Vuvuzelas buzzing. Body paint and body odor covering the masses. National anthems prompting crowds and neck hairs to arise in unison.
This is it. Our chance to show the world that we’re “for real.” Adorned in the beloved red, white, and blue, our squad will take the pitch opposite Ghana on June 16 with the US of A behind them and critics and skeptics lurking.
Notice the possessives used in the precious description. Every four years we come to embrace this team as our own and attempt to will them to defy the odds and topple a mighty foe on the world’s stage.
Every fourth year brings renewed optimism, patriotism, and appreciation to the ‘beautiful game,’ even if only for a few weeks.
There are two types of American soccer fans: fanatics and fourth-years. The former likely grew up playing the game and follow it religiously, be it in the MLS, English Premier League, or another arena.
Admittedly, I am the latter. I grew up playing the game, enjoy it, get psyched every fourth year for the World Cup, but find it tough to follow on a regular basis… other than the occassional FIFA video game beat down of a reluctant opponent.
It’s an exciting time for American futbol. The popularity of the world’s game is growing stateside, probably faster than most think. The MLS, started basically because it was a prerequisite to host the World Cup in 1994, now boasts 19 teams with two more on the way.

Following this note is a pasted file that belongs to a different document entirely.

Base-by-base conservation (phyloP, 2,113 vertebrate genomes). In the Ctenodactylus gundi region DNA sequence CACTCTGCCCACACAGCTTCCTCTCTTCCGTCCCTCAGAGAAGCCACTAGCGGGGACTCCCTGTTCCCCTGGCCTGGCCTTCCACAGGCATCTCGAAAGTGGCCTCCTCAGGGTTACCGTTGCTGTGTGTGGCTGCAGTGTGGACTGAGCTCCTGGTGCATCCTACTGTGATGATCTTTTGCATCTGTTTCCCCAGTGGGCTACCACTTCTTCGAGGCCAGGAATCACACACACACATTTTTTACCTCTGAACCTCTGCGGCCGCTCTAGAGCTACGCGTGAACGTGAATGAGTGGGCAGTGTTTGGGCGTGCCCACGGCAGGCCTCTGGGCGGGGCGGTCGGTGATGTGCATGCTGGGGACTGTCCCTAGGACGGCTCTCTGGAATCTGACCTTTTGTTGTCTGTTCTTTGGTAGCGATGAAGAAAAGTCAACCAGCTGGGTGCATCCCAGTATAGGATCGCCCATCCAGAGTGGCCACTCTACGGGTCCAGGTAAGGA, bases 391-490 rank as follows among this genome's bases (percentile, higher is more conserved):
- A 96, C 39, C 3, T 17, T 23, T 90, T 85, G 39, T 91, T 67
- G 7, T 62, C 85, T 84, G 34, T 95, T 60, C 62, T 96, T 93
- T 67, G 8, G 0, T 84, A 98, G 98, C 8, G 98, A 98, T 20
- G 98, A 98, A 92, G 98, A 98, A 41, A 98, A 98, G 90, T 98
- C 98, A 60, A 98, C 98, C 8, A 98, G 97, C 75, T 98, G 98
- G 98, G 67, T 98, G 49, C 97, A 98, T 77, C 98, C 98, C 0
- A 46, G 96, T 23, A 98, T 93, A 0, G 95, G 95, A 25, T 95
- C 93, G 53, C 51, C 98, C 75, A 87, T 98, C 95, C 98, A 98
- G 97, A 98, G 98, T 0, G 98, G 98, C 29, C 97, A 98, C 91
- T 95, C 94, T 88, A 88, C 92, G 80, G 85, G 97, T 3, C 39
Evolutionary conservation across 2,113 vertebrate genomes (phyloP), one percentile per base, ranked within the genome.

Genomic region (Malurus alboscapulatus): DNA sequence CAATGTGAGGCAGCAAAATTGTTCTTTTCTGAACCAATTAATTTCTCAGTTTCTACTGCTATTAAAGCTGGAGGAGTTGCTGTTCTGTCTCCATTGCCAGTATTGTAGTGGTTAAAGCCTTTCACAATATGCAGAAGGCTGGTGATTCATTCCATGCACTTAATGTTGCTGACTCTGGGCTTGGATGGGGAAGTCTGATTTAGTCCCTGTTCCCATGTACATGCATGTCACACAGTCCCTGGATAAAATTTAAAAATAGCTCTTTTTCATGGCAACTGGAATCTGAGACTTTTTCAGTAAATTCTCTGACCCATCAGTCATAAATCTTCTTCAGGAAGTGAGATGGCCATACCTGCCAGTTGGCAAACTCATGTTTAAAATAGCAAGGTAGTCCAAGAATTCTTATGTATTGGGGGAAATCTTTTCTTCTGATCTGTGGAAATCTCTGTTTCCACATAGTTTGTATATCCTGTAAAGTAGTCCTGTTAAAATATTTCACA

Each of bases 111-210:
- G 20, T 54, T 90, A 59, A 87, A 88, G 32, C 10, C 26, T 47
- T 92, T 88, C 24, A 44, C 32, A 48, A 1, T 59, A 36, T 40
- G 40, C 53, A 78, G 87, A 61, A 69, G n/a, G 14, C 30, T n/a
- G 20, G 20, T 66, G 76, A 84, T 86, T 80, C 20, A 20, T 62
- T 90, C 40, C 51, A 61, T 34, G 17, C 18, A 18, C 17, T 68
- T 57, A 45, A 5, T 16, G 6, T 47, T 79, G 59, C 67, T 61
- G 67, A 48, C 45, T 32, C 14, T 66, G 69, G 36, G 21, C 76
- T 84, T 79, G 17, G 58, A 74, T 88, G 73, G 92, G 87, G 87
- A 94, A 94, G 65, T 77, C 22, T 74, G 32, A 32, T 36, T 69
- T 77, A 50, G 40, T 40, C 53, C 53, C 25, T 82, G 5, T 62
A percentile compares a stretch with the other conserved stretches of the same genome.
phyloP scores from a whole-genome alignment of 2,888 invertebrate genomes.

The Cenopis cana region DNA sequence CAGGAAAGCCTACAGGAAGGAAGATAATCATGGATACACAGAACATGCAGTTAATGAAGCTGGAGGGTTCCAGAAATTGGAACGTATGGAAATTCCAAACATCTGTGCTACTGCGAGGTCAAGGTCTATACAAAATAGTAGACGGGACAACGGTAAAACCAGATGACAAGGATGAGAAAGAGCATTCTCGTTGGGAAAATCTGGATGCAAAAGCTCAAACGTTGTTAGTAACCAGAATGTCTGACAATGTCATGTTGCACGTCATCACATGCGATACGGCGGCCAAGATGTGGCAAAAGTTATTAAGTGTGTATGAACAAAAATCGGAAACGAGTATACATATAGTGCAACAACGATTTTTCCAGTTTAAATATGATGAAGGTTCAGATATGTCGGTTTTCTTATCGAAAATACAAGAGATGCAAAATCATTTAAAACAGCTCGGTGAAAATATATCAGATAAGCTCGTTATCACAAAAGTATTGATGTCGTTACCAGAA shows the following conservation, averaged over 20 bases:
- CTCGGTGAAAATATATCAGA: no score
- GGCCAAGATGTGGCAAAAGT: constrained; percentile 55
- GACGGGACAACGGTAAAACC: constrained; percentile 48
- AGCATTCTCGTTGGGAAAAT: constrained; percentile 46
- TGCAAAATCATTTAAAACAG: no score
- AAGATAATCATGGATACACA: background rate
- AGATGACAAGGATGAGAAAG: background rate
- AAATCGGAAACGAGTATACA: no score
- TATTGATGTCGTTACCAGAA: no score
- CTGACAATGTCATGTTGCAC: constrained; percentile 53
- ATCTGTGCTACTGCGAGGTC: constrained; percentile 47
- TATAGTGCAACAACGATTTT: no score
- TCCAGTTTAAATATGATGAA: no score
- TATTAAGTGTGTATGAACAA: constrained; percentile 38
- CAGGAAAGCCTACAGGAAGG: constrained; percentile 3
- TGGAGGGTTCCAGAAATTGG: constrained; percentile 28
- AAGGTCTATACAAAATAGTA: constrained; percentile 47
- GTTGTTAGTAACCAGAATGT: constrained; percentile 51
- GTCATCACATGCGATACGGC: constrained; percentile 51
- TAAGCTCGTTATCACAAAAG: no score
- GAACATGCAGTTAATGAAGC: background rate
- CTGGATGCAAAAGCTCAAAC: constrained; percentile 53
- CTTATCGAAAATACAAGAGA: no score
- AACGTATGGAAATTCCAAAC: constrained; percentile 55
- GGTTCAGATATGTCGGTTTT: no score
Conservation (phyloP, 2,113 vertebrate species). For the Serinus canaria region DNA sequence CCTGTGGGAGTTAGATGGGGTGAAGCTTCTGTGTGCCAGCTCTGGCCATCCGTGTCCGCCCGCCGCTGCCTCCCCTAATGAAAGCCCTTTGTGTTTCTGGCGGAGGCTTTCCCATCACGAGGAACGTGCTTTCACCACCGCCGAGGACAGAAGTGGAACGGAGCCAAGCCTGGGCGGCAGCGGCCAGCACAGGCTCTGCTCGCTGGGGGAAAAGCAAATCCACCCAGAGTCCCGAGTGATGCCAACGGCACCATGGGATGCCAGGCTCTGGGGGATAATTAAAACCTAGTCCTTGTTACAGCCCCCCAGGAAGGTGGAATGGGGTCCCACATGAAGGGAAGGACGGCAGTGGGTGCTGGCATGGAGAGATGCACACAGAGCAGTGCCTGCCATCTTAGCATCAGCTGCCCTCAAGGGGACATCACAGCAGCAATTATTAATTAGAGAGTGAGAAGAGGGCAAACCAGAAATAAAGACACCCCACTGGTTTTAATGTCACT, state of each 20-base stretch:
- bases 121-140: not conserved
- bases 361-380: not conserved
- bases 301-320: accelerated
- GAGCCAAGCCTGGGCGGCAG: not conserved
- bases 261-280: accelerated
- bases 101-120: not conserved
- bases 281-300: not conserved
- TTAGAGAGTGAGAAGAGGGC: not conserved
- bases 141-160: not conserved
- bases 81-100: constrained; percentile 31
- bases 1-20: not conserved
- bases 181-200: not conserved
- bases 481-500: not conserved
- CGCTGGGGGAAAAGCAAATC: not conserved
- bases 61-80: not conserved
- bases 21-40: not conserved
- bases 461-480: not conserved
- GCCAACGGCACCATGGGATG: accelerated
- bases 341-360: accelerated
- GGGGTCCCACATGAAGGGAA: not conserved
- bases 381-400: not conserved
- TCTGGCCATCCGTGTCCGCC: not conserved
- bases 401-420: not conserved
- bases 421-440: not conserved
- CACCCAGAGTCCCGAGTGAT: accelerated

Nonetheless, we’re still well behind most of the world in terms of popularity and skill of the game that transcends culture, politics, and countries like nothing else. However, we can take a bit of pride that it is just a sport and not life or death like it can be seen as in some countries around world.
For the vast majority, the most pressure our kids face is from coaches or intense parents trying to live vicariously through their kids, but in many countries around the world a kid’s footwork on the pitch can be a life-spring for a family or sole way out of poverty.
By no means am I making excuses for not excelling on the national stage… but at what cost? We rightfully pride ourselves on freedom that we have fought for, and I’m glad that we can have the choice to play games like soccer as kids… Not having to move away from family at the ripe age of 7 trying to make a professional team or impress an agent.
So whether you’re a fourth-year , fanatic, or never watched a match, I hope that you’ll watch and appreciate this World Cup in support of the U.S. with some perspective… that it is a game, but in some countries it’s so much more.
If you’re like me, you found yourself in the unlucky section of a dogpile four years ago when Landon Donovan scored the goal against Algeria that put us through group play to the round of 16. With odds against them, hopefully this Cup will boast dramatic moments for the U.S. that will help climb the ladder of relevance on that national stage and be talked about for ages.
Don’t miss it.
And a little help getting hyped…